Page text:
The life of the pair is not anything exciting. They just subsist. Many modern people would question whether this is even actually living, when these two don’t really have any control over their lives. They can’t go out and experience the world. They just live on their little farm and go about their business.

The movie is very bleak. It’s shot in black and white and the world is mostly made up of a very rundown farm with fatigued inhabitants. There is no hope. Even the hope for survival seems out of reach for them, but they must just go on.

I was done with this entry a long time ago, but then came COVID-19. Now, suddenly, the movie is topical in a new way. Sure, world was already ending due to climate change and we just try to keep our heads down, but that’s going to happen sometime relatively far into the future. Corona is here now as I’m writing this and people are dying, but we have to go on. Sure, social distancing helps, but that only deepens the feeling of helplessness, when you have to sit at home, actually doing nothing (well, gladly I can gwork from home). You can’t even escape it, because it’s everywhere, so you are constantly aware of it. Just like the two characters in this movie.

Now, I understand trying to convince someone to go out and see this, if they are looking for something relaxing or perhaps a date movie, is going to be impossible, but these kinds of movies are great. Tarr’s Satantango is actually seven hours long (more in the US with the different format), but is also worth seeing. Again, it might be hard to convince someone of this with the fifteen minute shot of cows wandering around a derelict village at the start of the movie.

24. Pulp Fiction (United States 1994)
Director: Quentin Tarantino

Marsellus is a crime boss, who has Jules and Vincent retrieve something for him, Vincent keep an eye on his wife and make sure she has a good time, and wants Butch to lose his boxing match. Various complications arise in a nonlinear manner.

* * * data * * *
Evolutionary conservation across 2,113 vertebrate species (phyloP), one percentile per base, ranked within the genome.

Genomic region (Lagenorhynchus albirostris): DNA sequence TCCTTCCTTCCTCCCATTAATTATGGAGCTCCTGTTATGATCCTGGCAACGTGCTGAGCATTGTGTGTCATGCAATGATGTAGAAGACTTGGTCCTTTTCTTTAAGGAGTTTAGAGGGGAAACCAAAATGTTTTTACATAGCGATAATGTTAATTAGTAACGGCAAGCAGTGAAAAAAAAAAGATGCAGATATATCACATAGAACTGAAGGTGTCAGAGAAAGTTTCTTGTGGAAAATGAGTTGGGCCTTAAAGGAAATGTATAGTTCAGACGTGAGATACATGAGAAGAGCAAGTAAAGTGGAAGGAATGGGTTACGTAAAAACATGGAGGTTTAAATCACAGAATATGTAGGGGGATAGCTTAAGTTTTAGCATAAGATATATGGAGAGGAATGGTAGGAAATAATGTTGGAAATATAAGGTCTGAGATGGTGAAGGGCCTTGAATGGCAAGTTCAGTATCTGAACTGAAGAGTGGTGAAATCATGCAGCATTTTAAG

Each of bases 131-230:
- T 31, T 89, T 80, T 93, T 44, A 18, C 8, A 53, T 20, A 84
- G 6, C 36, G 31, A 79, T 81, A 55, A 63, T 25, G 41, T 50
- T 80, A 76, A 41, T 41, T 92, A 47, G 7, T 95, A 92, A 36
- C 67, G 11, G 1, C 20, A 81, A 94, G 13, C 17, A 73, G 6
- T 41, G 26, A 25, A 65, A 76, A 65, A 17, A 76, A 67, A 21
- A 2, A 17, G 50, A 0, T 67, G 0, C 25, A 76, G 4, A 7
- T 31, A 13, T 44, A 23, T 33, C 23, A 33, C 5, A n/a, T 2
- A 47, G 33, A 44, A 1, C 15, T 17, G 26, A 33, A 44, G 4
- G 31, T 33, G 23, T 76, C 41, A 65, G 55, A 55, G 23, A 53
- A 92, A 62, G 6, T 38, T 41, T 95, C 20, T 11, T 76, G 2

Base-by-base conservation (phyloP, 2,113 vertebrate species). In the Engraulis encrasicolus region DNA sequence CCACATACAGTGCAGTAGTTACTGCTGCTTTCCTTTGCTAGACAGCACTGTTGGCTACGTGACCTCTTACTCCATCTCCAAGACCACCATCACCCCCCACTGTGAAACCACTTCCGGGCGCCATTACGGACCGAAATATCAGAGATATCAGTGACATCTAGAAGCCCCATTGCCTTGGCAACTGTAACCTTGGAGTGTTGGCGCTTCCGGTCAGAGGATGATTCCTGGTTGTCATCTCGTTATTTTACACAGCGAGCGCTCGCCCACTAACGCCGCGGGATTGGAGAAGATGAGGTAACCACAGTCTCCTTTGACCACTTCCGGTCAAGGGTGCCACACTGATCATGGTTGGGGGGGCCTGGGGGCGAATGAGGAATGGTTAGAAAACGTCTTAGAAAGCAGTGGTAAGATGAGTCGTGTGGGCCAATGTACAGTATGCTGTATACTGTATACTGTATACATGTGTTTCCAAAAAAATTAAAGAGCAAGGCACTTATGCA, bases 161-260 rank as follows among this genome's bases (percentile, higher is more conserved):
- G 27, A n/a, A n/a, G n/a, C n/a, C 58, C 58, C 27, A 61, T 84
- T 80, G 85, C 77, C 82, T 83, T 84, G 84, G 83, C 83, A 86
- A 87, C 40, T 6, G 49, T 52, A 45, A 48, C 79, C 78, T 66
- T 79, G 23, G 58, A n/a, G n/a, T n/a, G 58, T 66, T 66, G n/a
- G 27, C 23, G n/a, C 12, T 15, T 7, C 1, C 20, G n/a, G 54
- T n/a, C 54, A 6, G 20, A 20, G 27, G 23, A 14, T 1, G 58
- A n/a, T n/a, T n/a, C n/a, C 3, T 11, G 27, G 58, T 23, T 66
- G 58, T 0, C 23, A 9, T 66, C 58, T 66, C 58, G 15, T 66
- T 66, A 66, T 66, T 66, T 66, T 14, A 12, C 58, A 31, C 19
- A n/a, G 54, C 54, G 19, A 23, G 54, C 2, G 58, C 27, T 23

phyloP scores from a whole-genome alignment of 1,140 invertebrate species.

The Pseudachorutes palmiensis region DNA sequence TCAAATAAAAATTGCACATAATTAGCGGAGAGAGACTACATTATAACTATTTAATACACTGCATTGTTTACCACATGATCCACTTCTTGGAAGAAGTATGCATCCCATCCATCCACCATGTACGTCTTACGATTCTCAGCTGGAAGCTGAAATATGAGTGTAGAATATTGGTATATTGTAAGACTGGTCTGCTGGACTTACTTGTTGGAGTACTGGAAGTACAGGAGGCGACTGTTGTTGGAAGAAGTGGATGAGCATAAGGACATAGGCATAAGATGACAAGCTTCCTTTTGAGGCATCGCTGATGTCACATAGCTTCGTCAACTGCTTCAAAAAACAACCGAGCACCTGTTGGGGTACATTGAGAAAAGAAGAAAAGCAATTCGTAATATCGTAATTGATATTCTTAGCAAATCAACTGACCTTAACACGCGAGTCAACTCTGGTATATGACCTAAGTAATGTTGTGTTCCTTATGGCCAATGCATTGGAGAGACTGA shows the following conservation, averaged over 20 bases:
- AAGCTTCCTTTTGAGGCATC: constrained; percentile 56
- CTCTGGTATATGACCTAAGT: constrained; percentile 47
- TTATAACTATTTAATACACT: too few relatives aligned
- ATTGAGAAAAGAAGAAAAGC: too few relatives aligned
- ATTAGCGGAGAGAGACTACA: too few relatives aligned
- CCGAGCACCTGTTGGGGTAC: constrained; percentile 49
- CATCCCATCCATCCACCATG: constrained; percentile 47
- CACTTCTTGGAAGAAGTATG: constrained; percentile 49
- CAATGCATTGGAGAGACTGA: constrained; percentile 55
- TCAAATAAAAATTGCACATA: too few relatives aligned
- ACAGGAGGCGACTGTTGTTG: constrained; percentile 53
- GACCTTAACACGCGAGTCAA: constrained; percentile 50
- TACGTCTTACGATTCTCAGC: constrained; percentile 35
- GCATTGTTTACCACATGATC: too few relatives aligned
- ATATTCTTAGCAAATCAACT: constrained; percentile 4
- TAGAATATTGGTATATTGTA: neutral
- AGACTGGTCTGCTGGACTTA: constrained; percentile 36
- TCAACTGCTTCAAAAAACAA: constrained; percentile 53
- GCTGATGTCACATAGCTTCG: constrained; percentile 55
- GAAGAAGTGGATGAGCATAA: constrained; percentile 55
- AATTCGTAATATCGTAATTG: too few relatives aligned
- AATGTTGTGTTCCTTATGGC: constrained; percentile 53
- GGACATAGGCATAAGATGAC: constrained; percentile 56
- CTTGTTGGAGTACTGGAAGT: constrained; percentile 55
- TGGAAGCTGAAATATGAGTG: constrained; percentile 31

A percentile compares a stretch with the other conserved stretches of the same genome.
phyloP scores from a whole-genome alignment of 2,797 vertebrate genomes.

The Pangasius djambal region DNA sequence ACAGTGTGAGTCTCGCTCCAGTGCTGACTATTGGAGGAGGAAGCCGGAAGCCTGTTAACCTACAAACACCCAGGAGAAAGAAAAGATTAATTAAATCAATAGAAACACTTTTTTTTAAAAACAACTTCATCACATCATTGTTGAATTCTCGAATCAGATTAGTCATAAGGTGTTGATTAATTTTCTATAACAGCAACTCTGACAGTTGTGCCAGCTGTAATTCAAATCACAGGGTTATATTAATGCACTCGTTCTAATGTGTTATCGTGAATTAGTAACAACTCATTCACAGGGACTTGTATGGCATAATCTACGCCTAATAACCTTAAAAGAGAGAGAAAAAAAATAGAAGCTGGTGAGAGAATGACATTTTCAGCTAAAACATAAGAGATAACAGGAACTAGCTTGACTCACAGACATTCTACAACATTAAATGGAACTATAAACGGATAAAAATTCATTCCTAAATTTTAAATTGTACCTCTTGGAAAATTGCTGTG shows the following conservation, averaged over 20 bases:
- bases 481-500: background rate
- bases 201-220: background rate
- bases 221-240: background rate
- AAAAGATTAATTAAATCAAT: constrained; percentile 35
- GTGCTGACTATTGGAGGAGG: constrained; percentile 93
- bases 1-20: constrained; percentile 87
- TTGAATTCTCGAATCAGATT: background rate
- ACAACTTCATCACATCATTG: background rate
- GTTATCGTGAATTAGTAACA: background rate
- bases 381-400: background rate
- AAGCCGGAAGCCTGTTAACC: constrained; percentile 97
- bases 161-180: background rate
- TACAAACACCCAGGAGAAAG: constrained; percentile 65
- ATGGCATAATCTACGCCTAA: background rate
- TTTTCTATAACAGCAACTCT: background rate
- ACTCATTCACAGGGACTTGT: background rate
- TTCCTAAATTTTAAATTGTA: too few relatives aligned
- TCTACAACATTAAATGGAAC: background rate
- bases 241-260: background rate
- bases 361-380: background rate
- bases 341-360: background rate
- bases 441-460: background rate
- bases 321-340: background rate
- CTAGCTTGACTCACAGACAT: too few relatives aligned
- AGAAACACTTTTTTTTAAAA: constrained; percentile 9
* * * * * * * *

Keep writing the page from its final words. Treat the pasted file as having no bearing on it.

This movie changed how movies work. Suddenly everyone with a camera thought they could make an ultra-cool movie with a bunch of ultra-cool people. Sometimes this leads me to believe they didn’t even actually watch the movie. Although the violence in the movie is quite graphic, it’s not a violent movie. Sure, there’s a total of ten deaths, but we don’t even see one of them. There are no extended action scenes either. Deaths just happen quickly. It does not glorify violence. Quite the opposite, in fact.

Neither are the characters that cool. Sure, Jules and Vincent are hired killers, but Tarantino actually tries to make them seem a bit boring as they move through their job discussing things such as McDonald’s in Europe. In many ways it’s actually about the banality of their lives. They think they are cool, but it’s like they are imposing. They can tower over others physically, but it’s not effortless.

Obviously, a movie doesn’t work only based on banality (note to Linklater). In each of our stories the banality moves into the background as our protagonists manage to mess up their lives in various ways. Still, the dialogue is a huge part of the movie and also why it works. The dialogue actually sets many things up. It’s a movie about redemption or lack thereof. Some of them die, some of them find something new. There are hints to all of this in their various discussions.

While the three main actors are of roughly the same age (Jackson is actually somewhat older than Travolta and Willis), they were in very different places in their careers. Travolta was a has-been despite being under 40, Willis was on the top of his game, actively looking for something different and Jackson was (despite being the oldest) still someone who was mostly known as a character actor. He’s preceding role (which we shouldn’t read too much into) was in a not-much seen movie Hail Caesar and his character was named Mailman. While the movie did rejuvenate Travolta’s career for a while, he is now almost a joke. Willis has also lost much of shine as a star, but Jackson is still going strong.

23. Les diaboliques (France 1955)
Director: Henri-Georges Clouzot